WINNING tennis titles around the world was almost taken for granted by Australian tennis fans in the golden era of the 1950s. GEOFF POULTER looks back on those glory days:
“ONCE upon a time Australia had the eight best players in the world.” We’re talking tennis and referring to around the peak of a golden era 60 years ago.
The author of those emphatic words was Mervyn Rose, the 1958 French Open singles winner who died a few months ago. A Rose obituary at the time contained this claim and clearly it was largely unchallenged.
Neale Fraser, 84, the 1959 and 1960 US Open and 1960 Wimbledon singles winner, confirmed my guesstimate that the period to which Rose was referring would have been around about 1957-58.
At this stage Frank Sedgman was the leading professional and Ken Rosewall and Lew Hoad were joining the professional tennis ranks. There was no doubting the standard of the virtually ostracised pro tennis circuit as every new signing took a while to match their established performers.
That leaves the amateur ranks and Australia, at that time, was dominant. We had Ashley Cooper, Fraser, Mal Anderson, Rose, Rod Laver, Roy Emerson and Rex Hartwig leading the way.
To be fair the emerging Alex Olmedo, who represented the United States, would win the Australian Open and Wimbledon titles in 1959. Not all 10 Aussies mentioned above would have been certain to beat Olmedo. And Pancho Gonzales (the 1948 and 1949 US Open winner), though fading a little, was still a force on the pro circuit.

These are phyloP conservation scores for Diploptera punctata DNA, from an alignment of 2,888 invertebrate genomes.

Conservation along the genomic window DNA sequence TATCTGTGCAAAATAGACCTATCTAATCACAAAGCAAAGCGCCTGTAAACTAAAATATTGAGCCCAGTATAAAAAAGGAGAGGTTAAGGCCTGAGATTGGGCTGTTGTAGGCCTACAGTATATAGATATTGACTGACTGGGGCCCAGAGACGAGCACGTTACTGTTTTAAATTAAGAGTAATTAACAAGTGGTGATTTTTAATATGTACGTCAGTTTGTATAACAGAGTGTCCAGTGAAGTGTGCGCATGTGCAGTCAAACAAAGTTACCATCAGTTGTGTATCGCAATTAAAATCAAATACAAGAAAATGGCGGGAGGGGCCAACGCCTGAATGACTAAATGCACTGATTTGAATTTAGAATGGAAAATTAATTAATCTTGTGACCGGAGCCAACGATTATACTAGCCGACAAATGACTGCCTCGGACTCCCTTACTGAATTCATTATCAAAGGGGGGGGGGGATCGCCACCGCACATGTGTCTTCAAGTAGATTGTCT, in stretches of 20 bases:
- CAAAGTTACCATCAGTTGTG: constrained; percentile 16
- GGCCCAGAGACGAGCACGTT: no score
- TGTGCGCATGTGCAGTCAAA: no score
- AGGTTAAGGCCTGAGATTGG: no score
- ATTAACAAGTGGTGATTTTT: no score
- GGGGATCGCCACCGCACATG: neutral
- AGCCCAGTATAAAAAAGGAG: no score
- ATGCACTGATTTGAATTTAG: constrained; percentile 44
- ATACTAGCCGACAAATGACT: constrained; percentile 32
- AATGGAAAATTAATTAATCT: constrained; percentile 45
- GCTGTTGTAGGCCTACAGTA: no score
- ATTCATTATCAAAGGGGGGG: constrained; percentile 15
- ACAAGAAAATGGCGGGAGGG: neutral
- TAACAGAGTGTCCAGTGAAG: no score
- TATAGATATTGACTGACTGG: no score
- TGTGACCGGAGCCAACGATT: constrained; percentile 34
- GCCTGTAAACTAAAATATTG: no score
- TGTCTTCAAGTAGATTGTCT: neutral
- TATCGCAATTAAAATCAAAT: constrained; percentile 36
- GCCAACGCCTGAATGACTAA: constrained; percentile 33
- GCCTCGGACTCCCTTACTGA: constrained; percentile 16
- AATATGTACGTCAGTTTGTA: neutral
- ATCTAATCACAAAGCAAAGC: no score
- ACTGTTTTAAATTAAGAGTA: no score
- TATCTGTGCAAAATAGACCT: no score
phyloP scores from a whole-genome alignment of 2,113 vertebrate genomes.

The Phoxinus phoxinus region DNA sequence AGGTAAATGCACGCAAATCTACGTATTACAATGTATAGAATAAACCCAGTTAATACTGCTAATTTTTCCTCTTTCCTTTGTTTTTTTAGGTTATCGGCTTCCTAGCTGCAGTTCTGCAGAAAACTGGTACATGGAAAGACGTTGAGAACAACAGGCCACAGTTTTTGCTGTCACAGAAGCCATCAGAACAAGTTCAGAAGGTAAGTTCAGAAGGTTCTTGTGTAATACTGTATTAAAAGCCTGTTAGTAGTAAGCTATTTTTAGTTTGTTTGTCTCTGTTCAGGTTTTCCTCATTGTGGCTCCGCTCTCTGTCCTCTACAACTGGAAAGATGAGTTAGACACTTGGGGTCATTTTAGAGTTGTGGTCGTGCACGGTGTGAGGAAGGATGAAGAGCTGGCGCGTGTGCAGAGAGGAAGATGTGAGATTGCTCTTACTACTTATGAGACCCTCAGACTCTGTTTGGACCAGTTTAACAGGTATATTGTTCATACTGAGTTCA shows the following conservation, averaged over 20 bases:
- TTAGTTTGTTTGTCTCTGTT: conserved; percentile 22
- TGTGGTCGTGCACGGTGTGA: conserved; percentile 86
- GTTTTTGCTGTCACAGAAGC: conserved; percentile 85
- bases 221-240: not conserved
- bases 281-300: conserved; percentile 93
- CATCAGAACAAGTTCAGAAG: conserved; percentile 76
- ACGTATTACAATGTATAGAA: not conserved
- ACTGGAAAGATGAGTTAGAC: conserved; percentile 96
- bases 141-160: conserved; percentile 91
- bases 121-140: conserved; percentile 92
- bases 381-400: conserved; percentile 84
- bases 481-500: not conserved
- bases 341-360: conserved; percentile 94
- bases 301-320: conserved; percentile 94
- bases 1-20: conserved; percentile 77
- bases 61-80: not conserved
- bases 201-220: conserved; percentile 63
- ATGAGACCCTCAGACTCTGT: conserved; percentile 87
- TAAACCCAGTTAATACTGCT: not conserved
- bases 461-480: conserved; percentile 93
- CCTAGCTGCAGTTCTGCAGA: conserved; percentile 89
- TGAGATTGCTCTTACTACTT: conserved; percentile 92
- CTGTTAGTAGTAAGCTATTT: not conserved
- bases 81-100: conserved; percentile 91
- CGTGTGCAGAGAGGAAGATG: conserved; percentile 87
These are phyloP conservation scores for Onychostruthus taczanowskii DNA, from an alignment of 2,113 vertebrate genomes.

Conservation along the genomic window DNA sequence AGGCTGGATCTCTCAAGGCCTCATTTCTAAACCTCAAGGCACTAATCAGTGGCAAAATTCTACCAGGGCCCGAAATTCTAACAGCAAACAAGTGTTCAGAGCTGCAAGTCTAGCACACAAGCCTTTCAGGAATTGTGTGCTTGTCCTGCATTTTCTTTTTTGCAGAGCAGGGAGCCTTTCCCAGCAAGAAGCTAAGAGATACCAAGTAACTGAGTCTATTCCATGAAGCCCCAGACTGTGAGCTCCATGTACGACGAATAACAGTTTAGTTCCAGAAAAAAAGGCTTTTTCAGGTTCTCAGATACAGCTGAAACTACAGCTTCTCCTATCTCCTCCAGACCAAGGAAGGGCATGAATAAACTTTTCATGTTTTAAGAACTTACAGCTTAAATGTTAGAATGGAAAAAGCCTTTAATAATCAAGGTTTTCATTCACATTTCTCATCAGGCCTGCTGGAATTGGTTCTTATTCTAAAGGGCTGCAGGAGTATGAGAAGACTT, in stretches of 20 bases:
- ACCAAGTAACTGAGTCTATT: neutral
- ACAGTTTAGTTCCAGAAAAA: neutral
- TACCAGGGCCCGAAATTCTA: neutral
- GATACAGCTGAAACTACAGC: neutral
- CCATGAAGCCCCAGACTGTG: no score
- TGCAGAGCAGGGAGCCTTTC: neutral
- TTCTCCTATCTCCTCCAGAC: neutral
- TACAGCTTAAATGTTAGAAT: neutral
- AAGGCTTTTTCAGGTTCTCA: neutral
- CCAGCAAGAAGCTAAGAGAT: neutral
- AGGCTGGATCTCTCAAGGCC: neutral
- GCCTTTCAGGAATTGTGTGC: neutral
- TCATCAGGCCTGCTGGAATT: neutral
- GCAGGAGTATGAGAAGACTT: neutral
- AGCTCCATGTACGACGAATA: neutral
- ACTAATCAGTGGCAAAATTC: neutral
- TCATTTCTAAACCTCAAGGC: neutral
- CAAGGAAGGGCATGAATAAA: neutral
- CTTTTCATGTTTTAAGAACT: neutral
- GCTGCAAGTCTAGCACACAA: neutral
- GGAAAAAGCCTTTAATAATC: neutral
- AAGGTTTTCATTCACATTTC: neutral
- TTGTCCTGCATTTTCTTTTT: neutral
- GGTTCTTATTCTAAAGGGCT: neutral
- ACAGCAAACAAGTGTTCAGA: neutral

Cooper was a four-time major singles winner and Anderson had won the 1957 US singles title. Laver and Emerson were emerging on the scene and Hartwig was strong, reliable competitor.
Rose had also won the 1954 Australian Open. And, as Fraser pointed out this week, in those days we usually won Davis Cup.
Fraser touched on the then dominance of Australian tennis this week when I asked him about Rose’s claim. He conceded that eight out of eight might have been stretching it a little bit. “Let’s say eight of the best 10 might have been a fairer estimate.”
Fraser spoke at the 90th birthday celebrations at Kooyong for fellow Victorian Sedgman, undoubtedly his early idol and inspiration. They are among the nation’s – best ever players.
Fraser referred glowingly to Sedgman’s ability to prepare and perform, to build and improve his game, and become the best player in the world.
Fraser emphasised that Sedgman’s knowledge and understanding of what was required to be a top player would be a telling lesson for emerging players today.
Sedgman won five majors from 1949 to 1952, including two US Opens and a Wimbledon singles before turning professional and eventually becoming the No 1 player in pro ranks.
Australian tennis is the 1950s and 1960s was supreme. Gradually, for all sorts of well-documented reasons, it declined.
As the Australian Open approaches, we pray for a miracle. We pray for a new Sedgman or Fraser to emerge to take us back to the glory days of the 1950s.
Ah, if only!
Author: Geoff Poulter
GEOFFREY POULTER, 69, has spent 50 years in the sports media. He retired from newspapers nine years ago but has stayed involved for the past decade on SEN sports radio programs on Wednesday nights. He is best remembered as Melbourne Herald chief football writer, 1987-90. We asked Poults to describe himself in just a few words. His response – sports oracle, author, historian, philosopher, impersonator, raconteur, poet, singer/song-writer, quiz whiz, intellectual scholar, And a couple of steps ahead of the rest!